Beyond the frame

Published on THE HINDU /Magazine, by AUNOHITA MOJUMDAR, September 14, 2008.

In Afghanistan, where art is frowned upon, a group of young women use abstract and contemporary lines to explore themes of violence and regeneration. Their paintings are exhibited in Kolkata from September 19 to 27

… The Taliban ban on most forms of art along with other forms of cultural expression is by now quite well known. Paintings were dragged out of homes, offices and museums and burnt, books with art work were burnt, museum collections were systematically destroyed and film archives were purged to cleanse them of the “unIslamic” depiction of the living, especially human form.

Tradition of suppression:

The damage to Afghan art did not however begin or end with them. The Soviet interpretation of art stifled creativity in the 1980s when the country was under a Soviet-backed regime. The mujahideen who replaced them in power after the fall of the last communist president Najibullah at best tolerated some forms of art and music, with the more conservative elements amongst them disapproving of it entirely.

Even when not directly damaged due to State policies, art suffered during the decades of conflict as people struggled for survival, being forced to pack their belongings and move ­ again, again and again. Art, a luxury, became one of the first casualties of war.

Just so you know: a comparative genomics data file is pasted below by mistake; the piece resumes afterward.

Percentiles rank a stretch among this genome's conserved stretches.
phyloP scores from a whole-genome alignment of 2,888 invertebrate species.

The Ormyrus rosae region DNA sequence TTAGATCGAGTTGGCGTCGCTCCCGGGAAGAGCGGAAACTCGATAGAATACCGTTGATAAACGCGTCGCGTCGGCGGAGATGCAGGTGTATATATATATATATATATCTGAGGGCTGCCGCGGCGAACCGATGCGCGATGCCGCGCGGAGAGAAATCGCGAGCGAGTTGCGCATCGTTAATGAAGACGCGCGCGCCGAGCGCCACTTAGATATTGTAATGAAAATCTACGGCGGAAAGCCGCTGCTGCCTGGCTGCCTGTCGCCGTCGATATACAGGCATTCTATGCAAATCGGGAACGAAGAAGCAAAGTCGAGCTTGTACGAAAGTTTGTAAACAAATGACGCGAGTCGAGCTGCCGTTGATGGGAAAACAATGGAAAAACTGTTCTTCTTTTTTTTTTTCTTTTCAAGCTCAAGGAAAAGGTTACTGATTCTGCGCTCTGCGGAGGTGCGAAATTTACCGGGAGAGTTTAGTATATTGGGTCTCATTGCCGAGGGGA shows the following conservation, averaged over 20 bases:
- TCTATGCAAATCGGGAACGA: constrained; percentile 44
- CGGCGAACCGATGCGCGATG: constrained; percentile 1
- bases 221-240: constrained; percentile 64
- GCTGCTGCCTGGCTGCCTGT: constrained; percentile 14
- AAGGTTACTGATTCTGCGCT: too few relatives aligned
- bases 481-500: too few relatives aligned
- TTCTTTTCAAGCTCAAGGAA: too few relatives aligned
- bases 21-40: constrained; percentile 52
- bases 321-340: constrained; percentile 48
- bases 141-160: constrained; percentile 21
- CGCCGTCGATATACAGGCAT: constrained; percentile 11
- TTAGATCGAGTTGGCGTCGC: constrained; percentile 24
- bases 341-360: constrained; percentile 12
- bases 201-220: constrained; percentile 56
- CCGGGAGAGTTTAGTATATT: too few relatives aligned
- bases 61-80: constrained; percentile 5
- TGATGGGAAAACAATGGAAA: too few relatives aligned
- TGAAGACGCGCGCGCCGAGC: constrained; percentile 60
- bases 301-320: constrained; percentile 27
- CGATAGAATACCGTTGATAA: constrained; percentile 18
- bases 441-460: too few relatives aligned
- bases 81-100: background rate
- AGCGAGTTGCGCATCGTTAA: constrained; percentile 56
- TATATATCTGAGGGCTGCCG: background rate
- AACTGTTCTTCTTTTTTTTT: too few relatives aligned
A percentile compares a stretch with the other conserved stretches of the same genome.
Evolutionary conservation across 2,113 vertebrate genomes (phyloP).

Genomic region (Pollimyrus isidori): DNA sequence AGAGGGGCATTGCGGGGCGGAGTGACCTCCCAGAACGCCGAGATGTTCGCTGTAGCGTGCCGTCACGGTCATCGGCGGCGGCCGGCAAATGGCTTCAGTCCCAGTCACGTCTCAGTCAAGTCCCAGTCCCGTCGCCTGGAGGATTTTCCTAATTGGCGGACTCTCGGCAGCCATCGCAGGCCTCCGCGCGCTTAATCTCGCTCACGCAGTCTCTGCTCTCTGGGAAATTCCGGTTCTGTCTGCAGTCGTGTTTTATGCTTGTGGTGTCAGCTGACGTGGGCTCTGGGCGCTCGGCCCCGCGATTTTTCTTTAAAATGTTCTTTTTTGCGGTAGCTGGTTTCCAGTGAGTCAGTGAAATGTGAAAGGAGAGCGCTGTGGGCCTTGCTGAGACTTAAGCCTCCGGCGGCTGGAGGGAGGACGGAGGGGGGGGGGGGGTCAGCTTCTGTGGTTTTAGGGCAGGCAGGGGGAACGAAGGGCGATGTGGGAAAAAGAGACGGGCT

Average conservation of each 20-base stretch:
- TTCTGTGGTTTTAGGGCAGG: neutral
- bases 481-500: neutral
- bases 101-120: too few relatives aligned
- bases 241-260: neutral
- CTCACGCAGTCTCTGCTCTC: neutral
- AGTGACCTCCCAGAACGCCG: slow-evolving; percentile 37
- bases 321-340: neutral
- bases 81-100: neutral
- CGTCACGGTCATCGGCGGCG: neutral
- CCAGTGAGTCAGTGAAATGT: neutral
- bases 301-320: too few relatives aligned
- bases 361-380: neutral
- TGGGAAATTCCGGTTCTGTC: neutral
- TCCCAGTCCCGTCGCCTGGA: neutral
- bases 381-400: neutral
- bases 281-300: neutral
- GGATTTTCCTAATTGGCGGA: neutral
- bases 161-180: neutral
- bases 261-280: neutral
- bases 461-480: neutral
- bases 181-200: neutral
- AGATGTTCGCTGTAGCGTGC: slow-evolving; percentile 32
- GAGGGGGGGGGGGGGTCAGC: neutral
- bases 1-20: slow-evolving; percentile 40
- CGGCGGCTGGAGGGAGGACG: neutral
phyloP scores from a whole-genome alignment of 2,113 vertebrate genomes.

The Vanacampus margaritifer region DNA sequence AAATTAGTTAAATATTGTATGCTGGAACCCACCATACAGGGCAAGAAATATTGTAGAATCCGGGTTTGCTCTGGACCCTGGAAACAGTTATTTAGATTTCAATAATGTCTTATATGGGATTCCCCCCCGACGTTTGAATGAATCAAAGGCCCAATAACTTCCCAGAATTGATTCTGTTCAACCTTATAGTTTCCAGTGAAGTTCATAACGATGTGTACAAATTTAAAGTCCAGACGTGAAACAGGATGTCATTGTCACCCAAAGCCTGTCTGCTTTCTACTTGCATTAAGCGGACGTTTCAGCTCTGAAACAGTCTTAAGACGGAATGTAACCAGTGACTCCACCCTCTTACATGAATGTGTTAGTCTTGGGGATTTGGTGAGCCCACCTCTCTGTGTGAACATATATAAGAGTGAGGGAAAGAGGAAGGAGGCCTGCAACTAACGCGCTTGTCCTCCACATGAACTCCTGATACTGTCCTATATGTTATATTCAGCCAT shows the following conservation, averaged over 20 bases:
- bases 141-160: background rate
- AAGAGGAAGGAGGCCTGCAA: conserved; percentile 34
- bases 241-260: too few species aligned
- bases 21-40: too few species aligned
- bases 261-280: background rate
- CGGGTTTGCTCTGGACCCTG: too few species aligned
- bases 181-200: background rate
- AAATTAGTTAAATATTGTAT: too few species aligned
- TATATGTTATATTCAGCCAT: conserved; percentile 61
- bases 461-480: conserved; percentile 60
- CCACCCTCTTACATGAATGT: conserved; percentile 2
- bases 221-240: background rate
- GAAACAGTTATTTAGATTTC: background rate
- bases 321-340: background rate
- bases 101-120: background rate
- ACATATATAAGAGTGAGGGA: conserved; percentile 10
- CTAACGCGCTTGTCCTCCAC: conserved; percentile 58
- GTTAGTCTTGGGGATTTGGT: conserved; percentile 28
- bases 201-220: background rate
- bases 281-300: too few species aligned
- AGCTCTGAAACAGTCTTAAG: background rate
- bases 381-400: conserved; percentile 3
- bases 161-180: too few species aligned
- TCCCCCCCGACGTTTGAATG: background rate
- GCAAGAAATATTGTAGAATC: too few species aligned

Since 2001 and the removal of the Taliban there is no political repression of art. However, conservative attitudes remain entrenched in a large section of Afghan society. The long hiatus of the years of war has however meant there was scant opportunity for art or art appreciation to develop. Today the streets of Kabul and the small number of art galleries are dominated by kitsch:

imitative paintings of Napoleon on a horse, Western stereotypes of Afghanistan with the mandatory Bactrian camels, burkhas and Bamiyan Buddhas. At its best, the art is well executed renditions of realistic or classical paintings. At its worst, it recreates the picture postcards sold as souvenirs …

The development of art is further constrained by the insecurity and difficult economic conditions. Fighting has steadily escalated in large parts of the south and the last three months have seen a doubling of the number of incidents of violence. Bombings, suicide attacks, kidnapping and criminality are quite routine even in the capital city Kabul.

On the economic front, despite $15 million in aid having already been disbursed in the country since 2001, the economic conditions of most Afghans is difficult if not desperate as the gains of aid have been inequitably distributed amongst peoples and regions. Food insecurity has grown and in a situation where 35 per cent of the population cannot meet its minimum dietary needs, art still remains an unaffordable luxury.

Words won’t do: … (full text).

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